January 21, 2022
Week of Epiphany 2

Dear ULS Community:

It always seems a little strange to start a new semester in mid-winter, but there you have it: after three weeks of intensive courses, we are ready to start the spring semester this week. I will be preaching at the first official midweek ULS worship service on Wednesday to kick things off. But before that, we have the January Board of Trustees meeting on Tuesday. The January meeting, we have decided, will now normally be an online meeting—that mitigates the challenges the weather can bring, saves ULS a bit on lodging and food, and encourages a brief and focused meeting. We’ll still meet in person in the fall and spring, in Gettysburg and Philadelphia respectively.

I plan to tell the board that things are going as well as could be expected at ULS in this ongoing time of pandemic: we still have some uncertainty about enrollment trends, but the other financial main indicators (donor generosity and market performance) are quite strong, and we are in a good position to face the year ahead. Our main financial challenge is not a new one: that a very large proportion of our endowment income can only be used for the replacement of the tuition and fees we charge our students. The intentions of the donors and those who set up the restrictions were good, but they never envisioned a time in which ULS “scholarship” funds available would so exceed the tuition and fees we charge our students. We constantly re-examine how we spend what we receive, in order to maximize the funds we can use and still be fully faithful to the intentions of the donors.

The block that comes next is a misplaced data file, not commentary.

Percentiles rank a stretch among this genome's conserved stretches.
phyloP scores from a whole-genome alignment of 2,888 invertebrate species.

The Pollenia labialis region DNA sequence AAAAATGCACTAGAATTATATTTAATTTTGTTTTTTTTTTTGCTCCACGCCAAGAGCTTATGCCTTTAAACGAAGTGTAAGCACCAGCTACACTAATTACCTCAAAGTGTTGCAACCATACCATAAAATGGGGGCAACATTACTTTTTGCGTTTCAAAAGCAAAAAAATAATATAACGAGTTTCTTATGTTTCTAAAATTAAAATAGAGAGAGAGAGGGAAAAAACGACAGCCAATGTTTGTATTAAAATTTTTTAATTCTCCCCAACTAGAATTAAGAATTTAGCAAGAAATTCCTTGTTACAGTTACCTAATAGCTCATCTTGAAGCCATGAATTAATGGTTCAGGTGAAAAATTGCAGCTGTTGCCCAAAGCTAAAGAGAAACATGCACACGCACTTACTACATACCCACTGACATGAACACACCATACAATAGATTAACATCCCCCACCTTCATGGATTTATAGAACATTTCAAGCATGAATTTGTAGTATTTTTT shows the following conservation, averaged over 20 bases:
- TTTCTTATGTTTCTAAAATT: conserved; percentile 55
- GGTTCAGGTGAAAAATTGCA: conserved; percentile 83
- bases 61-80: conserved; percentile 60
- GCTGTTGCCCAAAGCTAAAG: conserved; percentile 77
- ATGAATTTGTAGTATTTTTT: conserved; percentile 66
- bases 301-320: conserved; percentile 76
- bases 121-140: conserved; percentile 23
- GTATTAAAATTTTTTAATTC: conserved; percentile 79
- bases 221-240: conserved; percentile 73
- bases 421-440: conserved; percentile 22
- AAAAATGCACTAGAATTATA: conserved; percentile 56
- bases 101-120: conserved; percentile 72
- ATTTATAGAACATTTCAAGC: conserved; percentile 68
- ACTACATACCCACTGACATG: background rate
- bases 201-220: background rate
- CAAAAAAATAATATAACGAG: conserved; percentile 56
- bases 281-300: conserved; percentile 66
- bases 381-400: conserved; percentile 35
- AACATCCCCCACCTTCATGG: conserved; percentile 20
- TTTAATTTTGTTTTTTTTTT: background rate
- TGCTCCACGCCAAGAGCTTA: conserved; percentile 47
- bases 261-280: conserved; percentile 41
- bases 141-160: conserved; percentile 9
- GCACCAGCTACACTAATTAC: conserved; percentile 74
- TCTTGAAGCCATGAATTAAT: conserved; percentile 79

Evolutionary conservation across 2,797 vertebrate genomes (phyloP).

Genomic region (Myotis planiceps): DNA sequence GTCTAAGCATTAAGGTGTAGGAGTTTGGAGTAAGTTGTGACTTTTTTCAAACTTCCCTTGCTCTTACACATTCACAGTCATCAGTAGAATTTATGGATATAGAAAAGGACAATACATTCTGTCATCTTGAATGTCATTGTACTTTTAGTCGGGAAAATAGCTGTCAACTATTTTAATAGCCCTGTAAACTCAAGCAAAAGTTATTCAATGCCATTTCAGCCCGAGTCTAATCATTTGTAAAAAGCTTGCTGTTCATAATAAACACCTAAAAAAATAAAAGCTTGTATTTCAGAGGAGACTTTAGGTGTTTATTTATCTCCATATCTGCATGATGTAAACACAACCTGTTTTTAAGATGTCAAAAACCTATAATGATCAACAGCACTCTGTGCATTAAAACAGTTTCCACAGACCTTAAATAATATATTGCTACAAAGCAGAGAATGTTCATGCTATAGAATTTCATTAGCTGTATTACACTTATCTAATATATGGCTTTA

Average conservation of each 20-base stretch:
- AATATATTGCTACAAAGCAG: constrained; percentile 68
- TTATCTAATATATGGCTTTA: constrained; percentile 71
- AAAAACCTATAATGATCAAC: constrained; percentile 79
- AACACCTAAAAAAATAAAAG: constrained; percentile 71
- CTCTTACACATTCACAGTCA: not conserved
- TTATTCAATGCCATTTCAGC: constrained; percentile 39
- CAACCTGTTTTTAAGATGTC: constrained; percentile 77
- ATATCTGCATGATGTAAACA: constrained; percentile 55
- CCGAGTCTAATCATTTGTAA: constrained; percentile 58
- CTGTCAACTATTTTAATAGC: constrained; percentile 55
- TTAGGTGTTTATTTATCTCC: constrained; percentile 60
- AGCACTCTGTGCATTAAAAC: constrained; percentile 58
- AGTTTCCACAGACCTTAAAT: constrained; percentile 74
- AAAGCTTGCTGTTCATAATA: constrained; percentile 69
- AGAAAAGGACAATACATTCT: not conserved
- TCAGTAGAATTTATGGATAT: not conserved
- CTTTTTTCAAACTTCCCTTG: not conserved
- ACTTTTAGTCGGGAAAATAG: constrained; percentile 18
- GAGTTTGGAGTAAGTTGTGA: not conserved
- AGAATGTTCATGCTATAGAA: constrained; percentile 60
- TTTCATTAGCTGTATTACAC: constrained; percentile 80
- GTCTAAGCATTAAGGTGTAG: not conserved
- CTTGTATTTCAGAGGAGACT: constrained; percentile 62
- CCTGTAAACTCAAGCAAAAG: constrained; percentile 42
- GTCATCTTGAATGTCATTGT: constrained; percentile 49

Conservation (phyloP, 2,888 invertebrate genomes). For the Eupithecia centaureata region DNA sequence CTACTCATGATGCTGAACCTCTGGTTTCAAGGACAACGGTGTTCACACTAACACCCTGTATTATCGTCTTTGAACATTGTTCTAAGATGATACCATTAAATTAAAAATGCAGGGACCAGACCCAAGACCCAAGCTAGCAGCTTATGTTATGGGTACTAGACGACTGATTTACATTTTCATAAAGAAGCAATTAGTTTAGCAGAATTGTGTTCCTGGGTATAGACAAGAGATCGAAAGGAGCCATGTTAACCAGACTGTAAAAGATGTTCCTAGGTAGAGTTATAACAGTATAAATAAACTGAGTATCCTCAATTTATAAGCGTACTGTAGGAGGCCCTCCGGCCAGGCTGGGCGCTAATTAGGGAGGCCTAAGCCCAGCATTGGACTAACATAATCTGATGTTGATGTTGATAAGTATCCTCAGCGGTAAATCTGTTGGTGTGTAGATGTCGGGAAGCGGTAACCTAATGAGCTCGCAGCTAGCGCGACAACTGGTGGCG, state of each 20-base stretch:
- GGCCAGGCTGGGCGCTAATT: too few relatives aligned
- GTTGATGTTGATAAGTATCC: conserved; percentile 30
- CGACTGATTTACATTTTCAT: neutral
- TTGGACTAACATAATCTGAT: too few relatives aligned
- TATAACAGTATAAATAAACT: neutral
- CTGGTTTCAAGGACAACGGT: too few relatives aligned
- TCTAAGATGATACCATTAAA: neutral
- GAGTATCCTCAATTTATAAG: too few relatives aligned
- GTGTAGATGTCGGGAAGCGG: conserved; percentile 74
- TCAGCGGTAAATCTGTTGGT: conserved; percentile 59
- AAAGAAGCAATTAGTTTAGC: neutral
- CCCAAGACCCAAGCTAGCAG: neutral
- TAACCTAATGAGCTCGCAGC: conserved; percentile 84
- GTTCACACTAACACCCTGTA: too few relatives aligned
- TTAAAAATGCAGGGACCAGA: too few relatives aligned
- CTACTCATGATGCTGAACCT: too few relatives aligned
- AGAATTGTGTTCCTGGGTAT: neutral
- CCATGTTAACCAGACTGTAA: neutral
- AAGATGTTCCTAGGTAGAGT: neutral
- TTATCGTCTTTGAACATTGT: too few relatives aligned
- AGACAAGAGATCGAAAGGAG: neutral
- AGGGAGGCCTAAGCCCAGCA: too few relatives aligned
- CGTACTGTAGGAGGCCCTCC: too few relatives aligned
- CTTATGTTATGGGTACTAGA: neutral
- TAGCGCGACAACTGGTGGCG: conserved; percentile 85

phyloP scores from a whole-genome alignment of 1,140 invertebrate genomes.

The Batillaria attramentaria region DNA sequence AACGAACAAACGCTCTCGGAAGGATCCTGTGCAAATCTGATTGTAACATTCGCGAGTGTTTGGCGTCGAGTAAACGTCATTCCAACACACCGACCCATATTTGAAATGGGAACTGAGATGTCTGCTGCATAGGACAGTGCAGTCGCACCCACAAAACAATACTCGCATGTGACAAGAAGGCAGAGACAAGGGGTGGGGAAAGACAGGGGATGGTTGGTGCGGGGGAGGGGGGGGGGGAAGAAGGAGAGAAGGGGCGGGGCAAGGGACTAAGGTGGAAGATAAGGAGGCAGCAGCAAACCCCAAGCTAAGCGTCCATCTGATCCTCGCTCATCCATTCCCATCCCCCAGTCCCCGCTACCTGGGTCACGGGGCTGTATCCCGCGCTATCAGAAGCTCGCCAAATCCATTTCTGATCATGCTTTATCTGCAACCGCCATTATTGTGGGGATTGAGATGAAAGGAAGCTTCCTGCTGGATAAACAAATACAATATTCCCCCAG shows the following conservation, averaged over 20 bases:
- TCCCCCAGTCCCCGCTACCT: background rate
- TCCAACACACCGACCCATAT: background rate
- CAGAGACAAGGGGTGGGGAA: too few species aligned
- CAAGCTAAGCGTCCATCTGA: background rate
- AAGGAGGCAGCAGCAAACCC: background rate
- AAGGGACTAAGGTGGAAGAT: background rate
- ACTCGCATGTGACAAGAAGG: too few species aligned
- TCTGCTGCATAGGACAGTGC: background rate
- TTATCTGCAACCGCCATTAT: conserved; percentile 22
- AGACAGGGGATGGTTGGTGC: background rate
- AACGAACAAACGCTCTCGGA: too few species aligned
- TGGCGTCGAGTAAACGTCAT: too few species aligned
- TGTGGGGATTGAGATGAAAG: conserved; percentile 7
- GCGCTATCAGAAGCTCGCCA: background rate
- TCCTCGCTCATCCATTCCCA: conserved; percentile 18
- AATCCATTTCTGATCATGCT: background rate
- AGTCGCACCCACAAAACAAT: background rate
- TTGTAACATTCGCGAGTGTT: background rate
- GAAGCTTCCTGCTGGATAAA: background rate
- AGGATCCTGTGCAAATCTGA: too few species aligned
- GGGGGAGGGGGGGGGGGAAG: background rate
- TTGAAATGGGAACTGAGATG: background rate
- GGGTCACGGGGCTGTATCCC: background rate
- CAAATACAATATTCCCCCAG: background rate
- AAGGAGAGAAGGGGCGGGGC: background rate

I am greatly reassured by the skill and dedication of our financial managers and our CFO, and an important part of the Board meeting will be a report on our financial situation. We are solvent and stable and have resources greater than we’d ever imagined, but what we have doesn’t align perfectly with what we need in the long term, which includes the maintenance of a strong faculty and two campuses. More work lies ahead on that.